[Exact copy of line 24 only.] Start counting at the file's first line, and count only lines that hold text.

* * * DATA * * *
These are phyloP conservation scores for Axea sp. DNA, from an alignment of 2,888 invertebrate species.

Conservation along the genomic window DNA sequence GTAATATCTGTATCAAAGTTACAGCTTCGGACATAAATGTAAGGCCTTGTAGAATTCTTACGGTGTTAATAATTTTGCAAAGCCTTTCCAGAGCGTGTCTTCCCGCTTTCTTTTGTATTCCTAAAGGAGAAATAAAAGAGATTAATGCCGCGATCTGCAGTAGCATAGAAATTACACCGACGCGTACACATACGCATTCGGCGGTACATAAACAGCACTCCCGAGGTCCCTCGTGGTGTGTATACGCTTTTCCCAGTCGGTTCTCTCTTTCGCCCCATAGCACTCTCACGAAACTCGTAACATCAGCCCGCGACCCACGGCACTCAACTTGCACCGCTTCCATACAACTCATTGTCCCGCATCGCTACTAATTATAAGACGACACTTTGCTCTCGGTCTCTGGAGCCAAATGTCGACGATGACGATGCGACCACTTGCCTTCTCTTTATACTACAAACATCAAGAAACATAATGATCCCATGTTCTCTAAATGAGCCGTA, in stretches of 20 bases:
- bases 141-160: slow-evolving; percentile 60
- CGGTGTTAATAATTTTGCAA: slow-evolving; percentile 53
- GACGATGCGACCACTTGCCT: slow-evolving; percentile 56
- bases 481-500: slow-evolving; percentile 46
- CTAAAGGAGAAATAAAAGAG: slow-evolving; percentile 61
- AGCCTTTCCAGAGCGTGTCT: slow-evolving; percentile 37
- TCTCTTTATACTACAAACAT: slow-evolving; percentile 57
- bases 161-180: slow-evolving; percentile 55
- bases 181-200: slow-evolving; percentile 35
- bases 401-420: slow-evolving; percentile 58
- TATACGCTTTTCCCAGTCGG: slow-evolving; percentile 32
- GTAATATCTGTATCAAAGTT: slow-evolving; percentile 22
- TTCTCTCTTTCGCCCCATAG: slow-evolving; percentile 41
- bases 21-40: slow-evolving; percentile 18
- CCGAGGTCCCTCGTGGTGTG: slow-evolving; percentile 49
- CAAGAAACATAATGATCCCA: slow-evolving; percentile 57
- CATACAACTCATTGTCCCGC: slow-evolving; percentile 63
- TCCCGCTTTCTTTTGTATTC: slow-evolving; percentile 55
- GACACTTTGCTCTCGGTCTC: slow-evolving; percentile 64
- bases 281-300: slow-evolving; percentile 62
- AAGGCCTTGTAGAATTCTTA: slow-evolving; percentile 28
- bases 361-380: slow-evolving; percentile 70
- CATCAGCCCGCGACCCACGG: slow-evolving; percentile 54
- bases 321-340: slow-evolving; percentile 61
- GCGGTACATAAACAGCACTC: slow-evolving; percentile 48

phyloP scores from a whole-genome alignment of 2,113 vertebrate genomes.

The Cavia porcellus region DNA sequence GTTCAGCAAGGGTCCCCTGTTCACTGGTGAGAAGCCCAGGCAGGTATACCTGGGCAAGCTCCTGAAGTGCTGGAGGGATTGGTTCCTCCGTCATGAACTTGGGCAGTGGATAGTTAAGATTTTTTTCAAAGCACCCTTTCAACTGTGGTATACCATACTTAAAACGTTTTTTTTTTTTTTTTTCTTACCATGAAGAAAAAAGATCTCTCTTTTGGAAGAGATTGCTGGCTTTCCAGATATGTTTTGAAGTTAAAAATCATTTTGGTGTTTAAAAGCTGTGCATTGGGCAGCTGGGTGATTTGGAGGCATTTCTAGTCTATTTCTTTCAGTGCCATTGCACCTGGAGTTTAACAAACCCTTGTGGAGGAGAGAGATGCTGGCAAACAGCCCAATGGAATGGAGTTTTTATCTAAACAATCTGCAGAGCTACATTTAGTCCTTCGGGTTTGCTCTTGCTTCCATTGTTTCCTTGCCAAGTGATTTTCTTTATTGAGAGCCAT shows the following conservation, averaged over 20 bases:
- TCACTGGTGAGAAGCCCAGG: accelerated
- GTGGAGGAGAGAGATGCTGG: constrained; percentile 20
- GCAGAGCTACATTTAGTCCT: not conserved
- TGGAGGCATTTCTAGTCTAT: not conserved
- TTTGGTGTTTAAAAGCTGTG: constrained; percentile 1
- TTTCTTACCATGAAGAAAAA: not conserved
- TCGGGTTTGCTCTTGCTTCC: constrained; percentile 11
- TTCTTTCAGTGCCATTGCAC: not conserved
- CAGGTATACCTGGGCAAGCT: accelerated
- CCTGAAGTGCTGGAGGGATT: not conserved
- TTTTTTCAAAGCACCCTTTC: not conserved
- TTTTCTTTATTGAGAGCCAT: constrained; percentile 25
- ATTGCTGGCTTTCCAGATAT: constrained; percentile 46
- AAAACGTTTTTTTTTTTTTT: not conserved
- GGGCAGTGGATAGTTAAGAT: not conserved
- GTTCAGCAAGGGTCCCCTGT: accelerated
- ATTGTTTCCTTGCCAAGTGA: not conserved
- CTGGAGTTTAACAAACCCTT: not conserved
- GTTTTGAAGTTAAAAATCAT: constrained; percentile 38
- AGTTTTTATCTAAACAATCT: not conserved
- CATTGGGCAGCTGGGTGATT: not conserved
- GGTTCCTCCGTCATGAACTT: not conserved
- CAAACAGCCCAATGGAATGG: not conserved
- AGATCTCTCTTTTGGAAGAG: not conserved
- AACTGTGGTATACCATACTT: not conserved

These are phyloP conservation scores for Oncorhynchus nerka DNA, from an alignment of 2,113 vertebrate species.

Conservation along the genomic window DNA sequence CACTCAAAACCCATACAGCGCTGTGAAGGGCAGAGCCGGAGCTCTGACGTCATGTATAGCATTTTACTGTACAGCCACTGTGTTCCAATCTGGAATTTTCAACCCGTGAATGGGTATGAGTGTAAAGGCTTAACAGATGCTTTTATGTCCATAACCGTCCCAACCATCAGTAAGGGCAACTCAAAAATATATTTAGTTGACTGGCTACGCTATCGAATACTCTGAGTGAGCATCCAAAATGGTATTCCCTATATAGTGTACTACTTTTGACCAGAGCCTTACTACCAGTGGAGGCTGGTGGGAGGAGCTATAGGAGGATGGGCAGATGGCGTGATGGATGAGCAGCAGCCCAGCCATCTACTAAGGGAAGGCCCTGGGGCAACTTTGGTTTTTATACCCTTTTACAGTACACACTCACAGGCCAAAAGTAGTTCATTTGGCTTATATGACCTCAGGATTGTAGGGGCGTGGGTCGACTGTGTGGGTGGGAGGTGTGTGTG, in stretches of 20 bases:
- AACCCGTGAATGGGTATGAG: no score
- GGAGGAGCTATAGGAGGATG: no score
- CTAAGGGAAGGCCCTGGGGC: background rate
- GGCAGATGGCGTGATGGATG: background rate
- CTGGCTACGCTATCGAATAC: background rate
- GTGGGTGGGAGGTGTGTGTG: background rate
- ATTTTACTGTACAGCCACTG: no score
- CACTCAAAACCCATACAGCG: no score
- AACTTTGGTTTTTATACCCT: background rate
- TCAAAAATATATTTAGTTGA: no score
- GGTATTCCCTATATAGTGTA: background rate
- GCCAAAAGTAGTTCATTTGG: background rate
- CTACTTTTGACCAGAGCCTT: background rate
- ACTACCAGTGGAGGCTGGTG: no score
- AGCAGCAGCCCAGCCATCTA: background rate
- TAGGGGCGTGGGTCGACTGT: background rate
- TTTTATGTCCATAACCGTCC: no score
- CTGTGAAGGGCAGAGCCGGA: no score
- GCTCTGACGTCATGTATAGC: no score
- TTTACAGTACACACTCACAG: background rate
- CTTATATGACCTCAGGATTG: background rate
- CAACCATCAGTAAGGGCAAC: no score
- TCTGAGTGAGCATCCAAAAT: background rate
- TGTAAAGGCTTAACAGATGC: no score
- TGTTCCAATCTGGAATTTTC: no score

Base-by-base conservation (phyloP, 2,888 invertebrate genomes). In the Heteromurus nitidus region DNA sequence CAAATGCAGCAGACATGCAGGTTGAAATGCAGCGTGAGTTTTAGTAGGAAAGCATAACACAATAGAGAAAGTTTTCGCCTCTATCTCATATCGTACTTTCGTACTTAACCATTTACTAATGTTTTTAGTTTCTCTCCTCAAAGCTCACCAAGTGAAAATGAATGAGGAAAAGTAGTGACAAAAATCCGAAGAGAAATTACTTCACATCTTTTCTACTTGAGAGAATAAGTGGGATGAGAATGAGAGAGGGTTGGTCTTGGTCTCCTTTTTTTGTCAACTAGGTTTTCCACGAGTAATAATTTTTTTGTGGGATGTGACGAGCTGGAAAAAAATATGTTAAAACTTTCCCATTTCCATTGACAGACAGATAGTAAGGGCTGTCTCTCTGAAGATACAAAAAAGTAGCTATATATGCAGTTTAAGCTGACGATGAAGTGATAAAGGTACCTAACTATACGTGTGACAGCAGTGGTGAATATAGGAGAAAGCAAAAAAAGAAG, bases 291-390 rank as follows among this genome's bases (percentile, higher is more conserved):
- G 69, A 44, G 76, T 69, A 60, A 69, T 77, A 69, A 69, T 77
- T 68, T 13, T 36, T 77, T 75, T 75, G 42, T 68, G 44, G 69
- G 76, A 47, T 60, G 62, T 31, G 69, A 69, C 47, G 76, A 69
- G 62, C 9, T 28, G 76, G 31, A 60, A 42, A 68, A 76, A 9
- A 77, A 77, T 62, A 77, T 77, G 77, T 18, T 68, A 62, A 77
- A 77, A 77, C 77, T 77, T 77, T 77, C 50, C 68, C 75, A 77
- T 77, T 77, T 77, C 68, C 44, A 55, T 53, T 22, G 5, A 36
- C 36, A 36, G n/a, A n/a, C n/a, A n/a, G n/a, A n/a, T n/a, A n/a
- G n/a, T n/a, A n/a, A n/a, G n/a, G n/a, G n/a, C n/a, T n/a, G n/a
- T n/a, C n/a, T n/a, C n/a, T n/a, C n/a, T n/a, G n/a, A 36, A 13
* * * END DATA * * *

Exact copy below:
- bases 361-380: slow-evolving; percentile 70